Beyond the bound of bitcoin

San Francisco (CNN)Bitcoin may be the most popular form of digital currency but it’s far from the only one.

In fact, about 1,500 other cryptocurrencies have emerged since the creation of bitcoin in 2009. And they fall into buckets like stable coins and tokens.
Coupled with the lack of clear regulations or oversight and how new the space is, it’s enough to leave any crypto newcomer completely confused.
Crypto is valued by investors because it’s not regulated by any central figure. It’s also exchanged pseudonymously, which allows for greater privacy.
While it was originally used for illicit transactions, it’s gained wider adoption. Even companies like Overstock and Starbucks have started experimenting with how to let customers use it to shop.
Investing in crypto is still risky and volatile — let’s recall bitcoin’s infamous rise in value to $20,000 late last year and its current price of under $5,000.
Because of this, knowing the core differences worth your time.

Security Tokens

Security tokens are still relatively new. Their value is derived from real-world assets, which could include commodities like gold or oil, shares of a company or interest in a fund. These tokens are meant to be investments and because they’re considered securities and subject to federal security regulations.
Some fans of security tokens argue they would ensure greater accountability for companies because shares would be public and couldn’t be over-issued.
Both Hayner and Taylor say these tokens are still a ways off from showing up in people’s portfolios because of uncertainty around how they’d be regulated.
And according to Stephen Innes, head of trading in the Asia Pacific for online trading platform Oanda, security tokens still don’t provide enough of a “consistent metric off which to base an underlying investment strategy.”
Security tokens, which would be regulated, also go against the very core of what crypto was meant to be — a deregulated currency. But regulations would be a draw for investors.

Future of money?

Digital currency is becoming more mainstream as companies like Starbucks and Goldman Sachs experiment with how to engage with it.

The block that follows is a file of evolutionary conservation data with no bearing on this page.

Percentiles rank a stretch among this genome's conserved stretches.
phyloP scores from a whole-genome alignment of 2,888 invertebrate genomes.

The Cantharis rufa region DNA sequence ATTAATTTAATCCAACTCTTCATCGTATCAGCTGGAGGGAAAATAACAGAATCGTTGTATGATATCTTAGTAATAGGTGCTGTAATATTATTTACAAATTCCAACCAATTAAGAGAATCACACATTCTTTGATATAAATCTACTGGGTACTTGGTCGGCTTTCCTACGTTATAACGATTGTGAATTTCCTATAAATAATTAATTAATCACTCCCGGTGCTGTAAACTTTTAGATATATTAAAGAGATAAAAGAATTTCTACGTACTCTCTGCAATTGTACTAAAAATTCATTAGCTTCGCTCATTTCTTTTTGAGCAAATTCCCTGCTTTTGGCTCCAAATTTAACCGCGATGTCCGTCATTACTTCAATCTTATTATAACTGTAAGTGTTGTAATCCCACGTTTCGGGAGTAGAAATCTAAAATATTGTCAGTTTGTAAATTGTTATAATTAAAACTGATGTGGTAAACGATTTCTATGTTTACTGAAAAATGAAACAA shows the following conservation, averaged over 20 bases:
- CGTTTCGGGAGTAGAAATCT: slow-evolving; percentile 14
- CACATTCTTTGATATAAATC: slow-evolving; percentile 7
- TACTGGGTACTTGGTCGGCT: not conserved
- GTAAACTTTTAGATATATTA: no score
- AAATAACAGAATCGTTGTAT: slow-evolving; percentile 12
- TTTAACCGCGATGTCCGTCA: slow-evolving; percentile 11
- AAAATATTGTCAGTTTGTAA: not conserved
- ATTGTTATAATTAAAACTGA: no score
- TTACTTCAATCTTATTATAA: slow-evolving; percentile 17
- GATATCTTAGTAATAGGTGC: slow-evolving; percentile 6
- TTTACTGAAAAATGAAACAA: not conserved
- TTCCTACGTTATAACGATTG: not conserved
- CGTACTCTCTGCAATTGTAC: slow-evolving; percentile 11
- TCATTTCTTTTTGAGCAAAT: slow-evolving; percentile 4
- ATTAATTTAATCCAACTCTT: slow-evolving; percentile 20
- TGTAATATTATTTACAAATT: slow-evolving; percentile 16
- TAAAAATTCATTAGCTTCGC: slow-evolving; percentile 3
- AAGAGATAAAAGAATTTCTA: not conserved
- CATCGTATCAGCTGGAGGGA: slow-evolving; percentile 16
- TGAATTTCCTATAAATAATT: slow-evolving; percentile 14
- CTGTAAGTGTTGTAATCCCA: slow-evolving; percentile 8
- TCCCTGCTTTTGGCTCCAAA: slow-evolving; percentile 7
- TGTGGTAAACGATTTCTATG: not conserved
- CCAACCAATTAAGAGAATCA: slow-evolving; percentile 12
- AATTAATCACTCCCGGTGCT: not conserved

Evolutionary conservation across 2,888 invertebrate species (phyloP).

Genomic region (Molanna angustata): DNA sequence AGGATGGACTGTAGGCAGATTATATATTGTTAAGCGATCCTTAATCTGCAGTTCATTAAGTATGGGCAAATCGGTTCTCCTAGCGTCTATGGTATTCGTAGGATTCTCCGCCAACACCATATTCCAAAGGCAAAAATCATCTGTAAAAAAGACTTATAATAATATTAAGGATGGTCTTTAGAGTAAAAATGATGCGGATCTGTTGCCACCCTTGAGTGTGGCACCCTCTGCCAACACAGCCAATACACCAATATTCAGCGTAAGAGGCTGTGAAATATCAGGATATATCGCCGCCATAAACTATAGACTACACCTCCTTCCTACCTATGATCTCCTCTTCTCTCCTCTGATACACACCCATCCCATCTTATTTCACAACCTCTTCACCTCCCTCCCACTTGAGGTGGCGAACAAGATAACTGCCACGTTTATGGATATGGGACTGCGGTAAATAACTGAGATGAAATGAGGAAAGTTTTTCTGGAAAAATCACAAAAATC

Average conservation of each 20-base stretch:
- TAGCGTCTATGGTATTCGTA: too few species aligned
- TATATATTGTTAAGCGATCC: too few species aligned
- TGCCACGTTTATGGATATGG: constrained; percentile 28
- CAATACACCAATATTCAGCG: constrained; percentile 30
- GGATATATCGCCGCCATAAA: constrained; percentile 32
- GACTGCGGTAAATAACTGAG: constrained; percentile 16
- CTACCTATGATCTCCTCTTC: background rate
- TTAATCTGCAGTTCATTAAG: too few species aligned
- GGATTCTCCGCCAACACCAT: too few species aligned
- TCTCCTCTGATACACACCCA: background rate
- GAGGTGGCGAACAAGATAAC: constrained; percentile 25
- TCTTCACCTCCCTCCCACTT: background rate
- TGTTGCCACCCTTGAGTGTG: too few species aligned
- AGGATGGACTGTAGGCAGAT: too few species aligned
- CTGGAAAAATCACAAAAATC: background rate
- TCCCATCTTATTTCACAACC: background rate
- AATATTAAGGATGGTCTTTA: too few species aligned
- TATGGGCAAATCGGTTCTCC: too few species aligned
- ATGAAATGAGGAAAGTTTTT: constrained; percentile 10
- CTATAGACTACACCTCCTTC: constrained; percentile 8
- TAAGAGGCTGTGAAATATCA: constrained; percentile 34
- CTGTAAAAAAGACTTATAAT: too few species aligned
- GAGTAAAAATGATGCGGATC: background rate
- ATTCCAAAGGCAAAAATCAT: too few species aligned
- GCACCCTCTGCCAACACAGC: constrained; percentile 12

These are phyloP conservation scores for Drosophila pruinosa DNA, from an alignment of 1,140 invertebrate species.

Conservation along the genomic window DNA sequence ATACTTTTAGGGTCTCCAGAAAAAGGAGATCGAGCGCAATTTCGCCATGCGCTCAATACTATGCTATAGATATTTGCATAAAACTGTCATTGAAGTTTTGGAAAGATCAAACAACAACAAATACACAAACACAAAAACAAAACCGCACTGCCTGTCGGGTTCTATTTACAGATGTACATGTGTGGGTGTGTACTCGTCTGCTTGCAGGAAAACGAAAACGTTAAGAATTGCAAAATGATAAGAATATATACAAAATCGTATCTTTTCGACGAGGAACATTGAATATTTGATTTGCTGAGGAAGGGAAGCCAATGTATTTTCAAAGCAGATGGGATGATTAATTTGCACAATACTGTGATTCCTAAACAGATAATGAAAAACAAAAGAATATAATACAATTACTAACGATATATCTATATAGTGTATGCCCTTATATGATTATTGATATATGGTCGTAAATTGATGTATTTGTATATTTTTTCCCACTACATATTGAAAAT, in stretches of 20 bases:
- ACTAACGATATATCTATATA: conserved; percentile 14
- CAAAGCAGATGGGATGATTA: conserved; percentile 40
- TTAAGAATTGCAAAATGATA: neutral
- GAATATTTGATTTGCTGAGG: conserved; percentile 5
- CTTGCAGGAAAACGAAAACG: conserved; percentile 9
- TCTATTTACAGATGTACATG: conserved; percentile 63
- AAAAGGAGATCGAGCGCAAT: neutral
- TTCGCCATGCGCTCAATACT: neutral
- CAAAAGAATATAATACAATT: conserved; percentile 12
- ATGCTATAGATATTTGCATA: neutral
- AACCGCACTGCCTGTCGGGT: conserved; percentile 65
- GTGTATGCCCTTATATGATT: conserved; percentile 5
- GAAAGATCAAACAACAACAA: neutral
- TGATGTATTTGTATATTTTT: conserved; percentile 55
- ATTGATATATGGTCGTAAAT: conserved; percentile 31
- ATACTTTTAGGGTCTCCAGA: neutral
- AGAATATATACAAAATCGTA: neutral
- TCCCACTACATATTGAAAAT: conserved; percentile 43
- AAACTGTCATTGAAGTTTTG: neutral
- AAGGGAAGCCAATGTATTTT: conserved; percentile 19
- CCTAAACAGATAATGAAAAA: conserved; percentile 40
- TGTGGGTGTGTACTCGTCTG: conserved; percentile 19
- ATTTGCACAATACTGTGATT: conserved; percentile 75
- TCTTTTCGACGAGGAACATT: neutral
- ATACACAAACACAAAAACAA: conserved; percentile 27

It’s unclear whether crypto will be the future of money, but its volatility isn’t helping its case for wider adoption. As values continue to drop and rebound, investors continue to show caution.
“There’s a lack of adoption on Wall Street,” Innes said. “The big banks that most people are doing with are reticent to get involved, which I think is telling.


This article is for general information purposes only. It is not investment advice or a solution to buy or sell securities. Opinions are the authors; not necessarily that of OANDA Corporation or any of its affiliates, subsidiaries, officers or directors. Leveraged trading is high risk and not suitable for all. You could lose all of your deposited funds.

Stephen Innes

Stephen Innes

Head of Trading APAC at OANDA
Stephen has over 25 years of experience in the financial markets and currently based in Singapore as the Head of Trading Asia Pacific with OANDA. Stephen's market views focus on the movement of G-10 and ASEAN Currencies. His views appear in Bloomberg, CNBC.Reuters, New York Times WSJ and the Economist. His media appearances include Bloomberg TV & Radio, BBC International, Sky TV, Channel News Asia, ASTRO AWANI and BFM Malaysia. Stephen has an extensive trading experience in Spot and Forward FX, Currency and Interest Rate Futures, Money Market Derivatives and Precious Metals. Before joining OANDA, he worked with organisations like Nat West, Chemical Bank, Garvin Guy Butler, and Sumitomo Mitsui Banking Corporation. Stephen was born in Glasgow, Scotland, and holds a Degree in Economics from the University of Western Ontario.
Stephen Innes